Is it an Azure world after all?
Whether you love or loathe Microsoft or don’t care enough to do either, the company is known for plugging away at key projects until it gets them right. It exhibited that stick-to-it-iveness again last week by pushing both Windows Azure and Bing as platforms for new-age app development.
Among the announcements at Build 2013 were the general availability of Azure Mobile Services, the company’s entry in the Mobile Backend-as-a-Service market, and Windows Azure Websites, what it bills as an easy and quick way to construct and deploy a web site for both the .NET faithful already in the Microsoft fold and for those beyond that realm — like startups that typically default to Amazon Web Services (AWS) for such tasks.
Windows Azure Websites will let developers keep using the languages and apps they already love — even those in the open-source realm. Here’s how Microsoft put it:
” Provision a production web application yourself in minutes from the Windows Azure Management Portal, from your favorite IDE or from scripts using PowerShell in Windows or CLI tools running on any OS. Easily deploy content created using your existing favorite development tool or deploy an existing site directly from source control with support for Git, GitHub, Bitbucket, CodePlex, TFS, and even DropBox. Once deployed keep your sites always up-to-date with support for continuous deployment.”
Other news out of the conference was the delivery, as promised, of a Windows 8.1 preview downloadable here. Microsoft CEO Steve Ballmer kicked off the San Francisco event by talking up the benefits of what he called Windows 8.1 hybrids — that can act as touch- or keyboard-operated devices — over mere tablets, like the market-leading iPad.
Given Microsoft’s resources and the fact that since April, it’s offered AWS-like IaaS capabilities that it lacked, it’ll be interesting to see what traction it gets against AWS.
Oracle sings kumbaya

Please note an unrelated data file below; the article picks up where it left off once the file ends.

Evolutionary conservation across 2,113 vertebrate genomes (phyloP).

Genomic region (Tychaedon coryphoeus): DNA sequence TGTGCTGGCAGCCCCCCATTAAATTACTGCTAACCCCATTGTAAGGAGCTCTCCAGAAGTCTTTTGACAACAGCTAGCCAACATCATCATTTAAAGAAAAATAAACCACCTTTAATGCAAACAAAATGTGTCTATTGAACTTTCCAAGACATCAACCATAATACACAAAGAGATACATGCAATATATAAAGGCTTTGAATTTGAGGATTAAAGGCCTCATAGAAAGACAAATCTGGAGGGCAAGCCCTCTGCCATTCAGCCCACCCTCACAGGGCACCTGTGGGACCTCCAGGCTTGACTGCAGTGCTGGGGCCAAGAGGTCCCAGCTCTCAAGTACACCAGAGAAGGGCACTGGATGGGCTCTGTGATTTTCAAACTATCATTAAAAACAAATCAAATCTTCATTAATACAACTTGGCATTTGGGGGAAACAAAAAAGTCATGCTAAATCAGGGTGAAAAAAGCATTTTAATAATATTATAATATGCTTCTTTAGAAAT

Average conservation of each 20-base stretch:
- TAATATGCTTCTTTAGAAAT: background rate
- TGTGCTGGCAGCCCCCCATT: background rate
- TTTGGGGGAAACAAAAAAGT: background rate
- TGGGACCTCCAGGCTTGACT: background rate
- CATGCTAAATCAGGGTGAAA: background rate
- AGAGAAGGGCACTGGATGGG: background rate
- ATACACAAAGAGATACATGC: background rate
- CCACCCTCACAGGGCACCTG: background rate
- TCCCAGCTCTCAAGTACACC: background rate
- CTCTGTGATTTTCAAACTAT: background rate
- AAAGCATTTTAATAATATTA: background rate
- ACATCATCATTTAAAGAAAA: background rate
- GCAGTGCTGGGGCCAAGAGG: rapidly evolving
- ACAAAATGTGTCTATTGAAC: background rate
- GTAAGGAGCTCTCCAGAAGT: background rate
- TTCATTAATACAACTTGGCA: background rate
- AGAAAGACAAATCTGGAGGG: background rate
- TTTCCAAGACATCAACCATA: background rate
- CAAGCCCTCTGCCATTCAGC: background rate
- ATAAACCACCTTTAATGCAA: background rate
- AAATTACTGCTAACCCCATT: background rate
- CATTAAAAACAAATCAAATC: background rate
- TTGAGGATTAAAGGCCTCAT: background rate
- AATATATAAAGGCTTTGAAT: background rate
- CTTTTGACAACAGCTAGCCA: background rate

Oracle is not known for working well with others, just ask some of its own best reseller partners. But in the past week, it’s launched very public rapprochements with Salesforce.com (a long time Oracle customer and competitor) and (shocker) Microsoft, with which it’s competed tooth-and-nail in the database market. It also strengthened its ties with NetSuite, which is less surprising given that it competes less with NetSuite in the field and that Oracle CEO Larry Ellison still owns a big chunk of that company.
All of these deals make sense as Oracle tries to position itself as an arms dealer to the cloud. To do that it needs to make its bread-and-butter database run on every platform available.
The Salesforce.com deal is interesting given that Salesforce was built on Oracle database technology 14 years ago and has run on it ever since, but the two companies agreed to make Oracle HCM and other apps work “perfectly” with Salesforce CRM and to run each other’s technology in house. The initial Oracle statement said that Salesforce.com would “standardize on the Oracle Linux operating system, Exadata engineered systems, the Oracle Database, and Java Middleware Platform. Oracle plans to integrate salesforce.com with Oracle’s Fusion HCM and Financial Cloud, and provide the core technology to power salesforce.com‘s applications and platform. Salesforce.com will also implement Oracle’s Fusion HCM and Financial cloud applications throughout the company.”
Standardize is a very big word, and one that was not repeated in Thursday’s conference call co-starring Ellison and Salesforce.com CEO Marc Benioff. After that call, Salesforce.com insiders told me that it is not ripping and replacing all of its existing hardware for Exadata at all. Nor is it replacing all of its human resources applications, including Workday, with Oracle HCM.
Skeptics pointed out in comments to our earlier story as well as elsewhere, that this partnership news — telegraphed by Ellison on Oracle’s earnings call two weeks ago — appears to have been motivated by bad third quarter and fourth quarter earnings reports more than anything else. While Oracle touts huge growth in sales of its engineered systems, overall hardware revenue has been falling for more than a year. Sales of higher margin Exa machines has not offset decline in sales of commodity boxes, a trend that Ellison and co-president Safra Catz said should resolve itself next year. Any Exa- sales Oracle makes into Salesforce.com or NetSuite could help that picture. But is either company drop-kicking its entire server fleet for Exadata? Highly unlikely.
More cloud news from around the interwebs:
- From Web Host Industry Review: Rackspace debuts private cloud on OpenStack Grizzly
- From Venturebeat: Study shows Amazon Web Services users could improve security
- From ITWorld It’s true: Rackspace and Red Hat dominate OpenStack contributions
- From GigaOM: If PRISM doesn’t freak you out about cloud computing, maybe it should